First butterfly of the season
Around 4:00 p.m. on Friday, March 29, 2013, I saw a Mourning Cloak quickly fly around our backyard.
Mourning Cloaks survive our local winters by hibernating as adult butterflies. Unless a predator snags it, the Mourning Cloak will survive any forthcoming cold, spring weather because one item on its to-do list is to mate.
The earliest returning flycatcher bird species to our area is the Eastern Phoebe, which normally arrives by late March in our area. Eastern Phoebes will eat a butterfly.
The mourning cloak is another of Ohio's hibernating butterflies. The late summer adults may live eight months; this is longer than any other Ohio non-hibernating resident butterfly.
It can be found in all forested regions of the state and is often seen on warm sunny winter and early spring days flying around and basking in wooded clearings.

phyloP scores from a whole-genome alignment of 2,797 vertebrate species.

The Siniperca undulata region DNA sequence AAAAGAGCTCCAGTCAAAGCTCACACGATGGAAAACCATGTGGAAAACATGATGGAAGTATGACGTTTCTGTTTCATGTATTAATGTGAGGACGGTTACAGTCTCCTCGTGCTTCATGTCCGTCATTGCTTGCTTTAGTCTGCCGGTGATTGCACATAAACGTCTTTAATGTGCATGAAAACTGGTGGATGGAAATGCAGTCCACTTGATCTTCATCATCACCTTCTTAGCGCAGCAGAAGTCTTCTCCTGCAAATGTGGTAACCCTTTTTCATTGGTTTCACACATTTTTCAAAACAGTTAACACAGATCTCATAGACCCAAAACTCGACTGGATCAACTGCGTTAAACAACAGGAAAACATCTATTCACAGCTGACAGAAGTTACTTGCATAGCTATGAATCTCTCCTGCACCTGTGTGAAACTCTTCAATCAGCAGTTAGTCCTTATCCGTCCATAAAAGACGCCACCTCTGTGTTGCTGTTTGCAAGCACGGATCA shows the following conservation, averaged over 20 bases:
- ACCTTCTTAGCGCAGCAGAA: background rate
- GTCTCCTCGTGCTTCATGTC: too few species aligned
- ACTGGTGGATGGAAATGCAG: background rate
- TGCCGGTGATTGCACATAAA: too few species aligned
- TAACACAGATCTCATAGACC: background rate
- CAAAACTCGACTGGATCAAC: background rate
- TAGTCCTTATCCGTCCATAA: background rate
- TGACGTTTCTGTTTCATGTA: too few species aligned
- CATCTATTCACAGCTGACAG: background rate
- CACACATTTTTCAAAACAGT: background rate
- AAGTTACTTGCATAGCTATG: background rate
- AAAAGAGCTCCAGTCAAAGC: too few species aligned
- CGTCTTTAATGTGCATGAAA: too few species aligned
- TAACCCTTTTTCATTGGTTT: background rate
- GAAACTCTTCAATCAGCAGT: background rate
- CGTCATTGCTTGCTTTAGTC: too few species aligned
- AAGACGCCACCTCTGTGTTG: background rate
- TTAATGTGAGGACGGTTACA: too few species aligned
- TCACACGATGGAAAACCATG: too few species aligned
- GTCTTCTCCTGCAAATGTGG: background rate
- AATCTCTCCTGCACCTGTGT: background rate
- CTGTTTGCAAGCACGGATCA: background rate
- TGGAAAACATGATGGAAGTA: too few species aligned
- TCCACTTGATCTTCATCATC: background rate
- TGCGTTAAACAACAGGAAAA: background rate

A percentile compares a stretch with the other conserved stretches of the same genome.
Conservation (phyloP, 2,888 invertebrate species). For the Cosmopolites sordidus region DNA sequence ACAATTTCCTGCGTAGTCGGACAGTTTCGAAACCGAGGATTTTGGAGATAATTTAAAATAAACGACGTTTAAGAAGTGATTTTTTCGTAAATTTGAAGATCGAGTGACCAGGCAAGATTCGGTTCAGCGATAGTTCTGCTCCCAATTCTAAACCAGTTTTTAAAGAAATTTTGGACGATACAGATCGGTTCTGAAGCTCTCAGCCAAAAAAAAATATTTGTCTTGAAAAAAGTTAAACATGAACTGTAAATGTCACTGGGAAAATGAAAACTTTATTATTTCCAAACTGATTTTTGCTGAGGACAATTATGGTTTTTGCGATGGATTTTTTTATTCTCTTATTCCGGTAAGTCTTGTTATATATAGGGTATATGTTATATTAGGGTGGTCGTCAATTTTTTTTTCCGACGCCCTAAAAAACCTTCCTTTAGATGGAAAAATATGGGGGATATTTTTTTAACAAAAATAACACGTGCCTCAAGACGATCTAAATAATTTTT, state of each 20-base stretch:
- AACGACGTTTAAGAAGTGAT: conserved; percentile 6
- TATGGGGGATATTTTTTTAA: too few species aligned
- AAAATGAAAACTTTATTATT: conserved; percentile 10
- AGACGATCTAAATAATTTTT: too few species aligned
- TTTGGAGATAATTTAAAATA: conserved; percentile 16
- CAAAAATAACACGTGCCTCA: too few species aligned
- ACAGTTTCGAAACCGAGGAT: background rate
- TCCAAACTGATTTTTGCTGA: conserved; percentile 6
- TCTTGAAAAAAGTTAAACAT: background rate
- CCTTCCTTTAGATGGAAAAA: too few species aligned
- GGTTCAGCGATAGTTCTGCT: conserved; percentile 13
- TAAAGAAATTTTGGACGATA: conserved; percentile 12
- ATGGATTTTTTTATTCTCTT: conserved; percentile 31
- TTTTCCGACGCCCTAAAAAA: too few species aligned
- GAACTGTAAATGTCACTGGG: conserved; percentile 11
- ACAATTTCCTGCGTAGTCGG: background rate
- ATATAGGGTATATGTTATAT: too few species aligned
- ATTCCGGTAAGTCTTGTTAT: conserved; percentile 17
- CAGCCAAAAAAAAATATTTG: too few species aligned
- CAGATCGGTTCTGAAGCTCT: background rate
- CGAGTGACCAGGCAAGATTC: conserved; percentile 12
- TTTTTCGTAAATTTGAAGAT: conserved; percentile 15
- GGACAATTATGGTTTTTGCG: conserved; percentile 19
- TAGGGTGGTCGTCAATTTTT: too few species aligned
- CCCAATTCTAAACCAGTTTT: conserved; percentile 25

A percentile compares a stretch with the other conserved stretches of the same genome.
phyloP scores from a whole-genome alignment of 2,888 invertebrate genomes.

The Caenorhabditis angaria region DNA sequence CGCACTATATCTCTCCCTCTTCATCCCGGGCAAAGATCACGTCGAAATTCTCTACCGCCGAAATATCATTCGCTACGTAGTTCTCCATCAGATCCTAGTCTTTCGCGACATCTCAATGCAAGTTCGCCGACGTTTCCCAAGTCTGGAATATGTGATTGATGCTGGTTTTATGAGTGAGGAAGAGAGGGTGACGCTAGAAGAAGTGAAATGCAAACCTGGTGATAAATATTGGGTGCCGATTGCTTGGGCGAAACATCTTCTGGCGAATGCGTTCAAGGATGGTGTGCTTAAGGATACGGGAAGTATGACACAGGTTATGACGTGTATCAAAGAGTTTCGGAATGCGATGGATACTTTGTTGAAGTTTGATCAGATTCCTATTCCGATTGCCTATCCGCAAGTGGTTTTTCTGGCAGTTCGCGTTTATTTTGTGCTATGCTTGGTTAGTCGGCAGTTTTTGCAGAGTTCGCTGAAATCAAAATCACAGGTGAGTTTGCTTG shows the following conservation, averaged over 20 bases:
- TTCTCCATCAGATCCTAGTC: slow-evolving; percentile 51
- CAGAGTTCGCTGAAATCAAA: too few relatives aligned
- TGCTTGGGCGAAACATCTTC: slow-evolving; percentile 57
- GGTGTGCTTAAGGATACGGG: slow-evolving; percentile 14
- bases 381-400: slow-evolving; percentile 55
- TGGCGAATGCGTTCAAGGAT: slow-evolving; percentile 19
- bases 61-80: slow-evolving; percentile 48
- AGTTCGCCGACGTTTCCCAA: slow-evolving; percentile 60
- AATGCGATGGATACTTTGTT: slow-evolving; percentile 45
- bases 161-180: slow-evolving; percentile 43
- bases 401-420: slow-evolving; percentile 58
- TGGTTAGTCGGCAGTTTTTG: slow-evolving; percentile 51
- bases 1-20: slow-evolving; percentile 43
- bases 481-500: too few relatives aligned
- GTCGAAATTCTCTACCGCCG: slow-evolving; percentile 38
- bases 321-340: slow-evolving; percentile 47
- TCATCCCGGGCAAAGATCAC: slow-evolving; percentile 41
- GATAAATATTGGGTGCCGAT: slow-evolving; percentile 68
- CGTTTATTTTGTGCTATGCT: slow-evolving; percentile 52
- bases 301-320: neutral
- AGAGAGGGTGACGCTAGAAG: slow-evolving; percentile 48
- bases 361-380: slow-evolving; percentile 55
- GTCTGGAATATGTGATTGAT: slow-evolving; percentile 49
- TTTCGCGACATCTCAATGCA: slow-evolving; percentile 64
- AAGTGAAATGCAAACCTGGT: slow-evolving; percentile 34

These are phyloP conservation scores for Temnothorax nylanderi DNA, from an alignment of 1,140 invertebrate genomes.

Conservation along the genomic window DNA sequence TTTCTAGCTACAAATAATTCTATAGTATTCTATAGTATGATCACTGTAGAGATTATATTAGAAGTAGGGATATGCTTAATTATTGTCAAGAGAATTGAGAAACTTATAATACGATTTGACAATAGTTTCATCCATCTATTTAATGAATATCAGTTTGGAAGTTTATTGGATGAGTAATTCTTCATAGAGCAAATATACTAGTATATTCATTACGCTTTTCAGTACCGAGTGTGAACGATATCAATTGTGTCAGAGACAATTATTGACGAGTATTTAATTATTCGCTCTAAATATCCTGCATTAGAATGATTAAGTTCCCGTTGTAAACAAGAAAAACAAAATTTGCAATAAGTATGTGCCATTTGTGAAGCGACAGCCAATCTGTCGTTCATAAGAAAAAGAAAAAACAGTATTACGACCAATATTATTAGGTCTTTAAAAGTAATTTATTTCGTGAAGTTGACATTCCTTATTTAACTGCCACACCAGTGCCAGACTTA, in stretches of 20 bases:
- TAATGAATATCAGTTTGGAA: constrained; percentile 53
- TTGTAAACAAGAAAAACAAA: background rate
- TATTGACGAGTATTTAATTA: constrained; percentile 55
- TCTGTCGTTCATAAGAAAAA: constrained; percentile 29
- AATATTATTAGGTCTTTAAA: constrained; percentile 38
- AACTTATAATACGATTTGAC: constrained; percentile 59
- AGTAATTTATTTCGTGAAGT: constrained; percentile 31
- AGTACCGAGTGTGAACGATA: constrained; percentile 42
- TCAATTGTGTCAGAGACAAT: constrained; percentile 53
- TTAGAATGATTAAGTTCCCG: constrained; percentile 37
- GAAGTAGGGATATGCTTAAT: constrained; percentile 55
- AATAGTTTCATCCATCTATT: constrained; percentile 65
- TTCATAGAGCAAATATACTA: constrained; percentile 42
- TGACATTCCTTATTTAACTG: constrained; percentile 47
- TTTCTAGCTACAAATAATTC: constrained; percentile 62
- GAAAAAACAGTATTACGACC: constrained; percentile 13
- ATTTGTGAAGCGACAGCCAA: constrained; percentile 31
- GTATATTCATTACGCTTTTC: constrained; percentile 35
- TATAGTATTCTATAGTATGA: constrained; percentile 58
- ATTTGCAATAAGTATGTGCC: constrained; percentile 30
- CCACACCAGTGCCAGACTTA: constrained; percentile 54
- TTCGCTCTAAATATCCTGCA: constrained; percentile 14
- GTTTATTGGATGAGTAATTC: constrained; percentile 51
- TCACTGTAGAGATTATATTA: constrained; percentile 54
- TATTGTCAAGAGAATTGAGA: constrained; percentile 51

Overwintered adults mate in the spring.
[Mourning Cloak] can be found from March through October, though it peaks in June and July.
Mourning Cloaks do hibernate. They will find a tree cavity, or crawl underneath some loose bark. By overwintering, Mourning Cloaks get a head start over other butterflies in the Spring.
Like most butterflies, Mourning Cloaks are preyed upon by birds and other insect-eating animals.
tags: #nature - #insects - #butterfly - #home
From JR's : articles
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import date 2013-08-12 21:49:33 - #
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